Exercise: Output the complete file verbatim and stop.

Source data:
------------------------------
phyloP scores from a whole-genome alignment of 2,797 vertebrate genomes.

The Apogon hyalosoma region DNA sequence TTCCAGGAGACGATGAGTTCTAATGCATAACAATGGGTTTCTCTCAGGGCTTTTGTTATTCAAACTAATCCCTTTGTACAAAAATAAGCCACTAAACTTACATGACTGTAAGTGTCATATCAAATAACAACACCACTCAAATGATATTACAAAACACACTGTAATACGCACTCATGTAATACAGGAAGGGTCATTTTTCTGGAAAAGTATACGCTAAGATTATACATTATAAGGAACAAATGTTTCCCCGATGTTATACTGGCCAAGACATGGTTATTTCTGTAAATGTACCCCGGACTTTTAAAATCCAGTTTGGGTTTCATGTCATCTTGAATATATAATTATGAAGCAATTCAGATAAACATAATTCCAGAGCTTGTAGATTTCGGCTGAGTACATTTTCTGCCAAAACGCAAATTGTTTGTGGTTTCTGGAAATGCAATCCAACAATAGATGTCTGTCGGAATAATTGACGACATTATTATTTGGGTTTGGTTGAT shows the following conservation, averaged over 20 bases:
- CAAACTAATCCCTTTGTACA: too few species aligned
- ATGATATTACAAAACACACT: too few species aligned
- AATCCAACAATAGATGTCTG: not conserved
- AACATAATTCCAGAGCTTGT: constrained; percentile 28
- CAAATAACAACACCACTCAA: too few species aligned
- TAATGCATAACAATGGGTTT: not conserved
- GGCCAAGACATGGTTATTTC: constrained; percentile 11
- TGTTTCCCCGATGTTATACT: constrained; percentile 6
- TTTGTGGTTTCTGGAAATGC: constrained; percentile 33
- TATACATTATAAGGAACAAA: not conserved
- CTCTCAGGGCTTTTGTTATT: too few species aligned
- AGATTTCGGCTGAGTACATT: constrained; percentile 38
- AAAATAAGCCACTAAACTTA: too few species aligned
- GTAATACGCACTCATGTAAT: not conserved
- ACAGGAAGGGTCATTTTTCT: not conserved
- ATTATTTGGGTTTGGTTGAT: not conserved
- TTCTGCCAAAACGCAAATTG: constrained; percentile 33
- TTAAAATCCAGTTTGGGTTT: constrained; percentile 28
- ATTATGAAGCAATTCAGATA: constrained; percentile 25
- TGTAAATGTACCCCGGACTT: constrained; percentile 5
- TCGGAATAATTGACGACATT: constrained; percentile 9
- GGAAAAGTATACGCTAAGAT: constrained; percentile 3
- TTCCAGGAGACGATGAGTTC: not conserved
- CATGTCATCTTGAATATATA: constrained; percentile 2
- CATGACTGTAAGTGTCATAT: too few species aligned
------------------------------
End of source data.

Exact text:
phyloP scores from a whole-genome alignment of 2,797 vertebrate genomes.

The Apogon hyalosoma region DNA sequence TTCCAGGAGACGATGAGTTCTAATGCATAACAATGGGTTTCTCTCAGGGCTTTTGTTATTCAAACTAATCCCTTTGTACAAAAATAAGCCACTAAACTTACATGACTGTAAGTGTCATATCAAATAACAACACCACTCAAATGATATTACAAAACACACTGTAATACGCACTCATGTAATACAGGAAGGGTCATTTTTCTGGAAAAGTATACGCTAAGATTATACATTATAAGGAACAAATGTTTCCCCGATGTTATACTGGCCAAGACATGGTTATTTCTGTAAATGTACCCCGGACTTTTAAAATCCAGTTTGGGTTTCATGTCATCTTGAATATATAATTATGAAGCAATTCAGATAAACATAATTCCAGAGCTTGTAGATTTCGGCTGAGTACATTTTCTGCCAAAACGCAAATTGTTTGTGGTTTCTGGAAATGCAATCCAACAATAGATGTCTGTCGGAATAATTGACGACATTATTATTTGGGTTTGGTTGAT shows the following conservation, averaged over 20 bases:
- CAAACTAATCCCTTTGTACA: too few species aligned
- ATGATATTACAAAACACACT: too few species aligned
- AATCCAACAATAGATGTCTG: not conserved
- AACATAATTCCAGAGCTTGT: constrained; percentile 28
- CAAATAACAACACCACTCAA: too few species aligned
- TAATGCATAACAATGGGTTT: not conserved
- GGCCAAGACATGGTTATTTC: constrained; percentile 11
- TGTTTCCCCGATGTTATACT: constrained; percentile 6
- TTTGTGGTTTCTGGAAATGC: constrained; percentile 33
- TATACATTATAAGGAACAAA: not conserved
- CTCTCAGGGCTTTTGTTATT: too few species aligned
- AGATTTCGGCTGAGTACATT: constrained; percentile 38
- AAAATAAGCCACTAAACTTA: too few species aligned
- GTAATACGCACTCATGTAAT: not conserved
- ACAGGAAGGGTCATTTTTCT: not conserved
- ATTATTTGGGTTTGGTTGAT: not conserved
- TTCTGCCAAAACGCAAATTG: constrained; percentile 33
- TTAAAATCCAGTTTGGGTTT: constrained; percentile 28
- ATTATGAAGCAATTCAGATA: constrained; percentile 25
- TGTAAATGTACCCCGGACTT: constrained; percentile 5
- TCGGAATAATTGACGACATT: constrained; percentile 9
- GGAAAAGTATACGCTAAGAT: constrained; percentile 3
- TTCCAGGAGACGATGAGTTC: not conserved
- CATGTCATCTTGAATATATA: constrained; percentile 2
- CATGACTGTAAGTGTCATAT: too few species aligned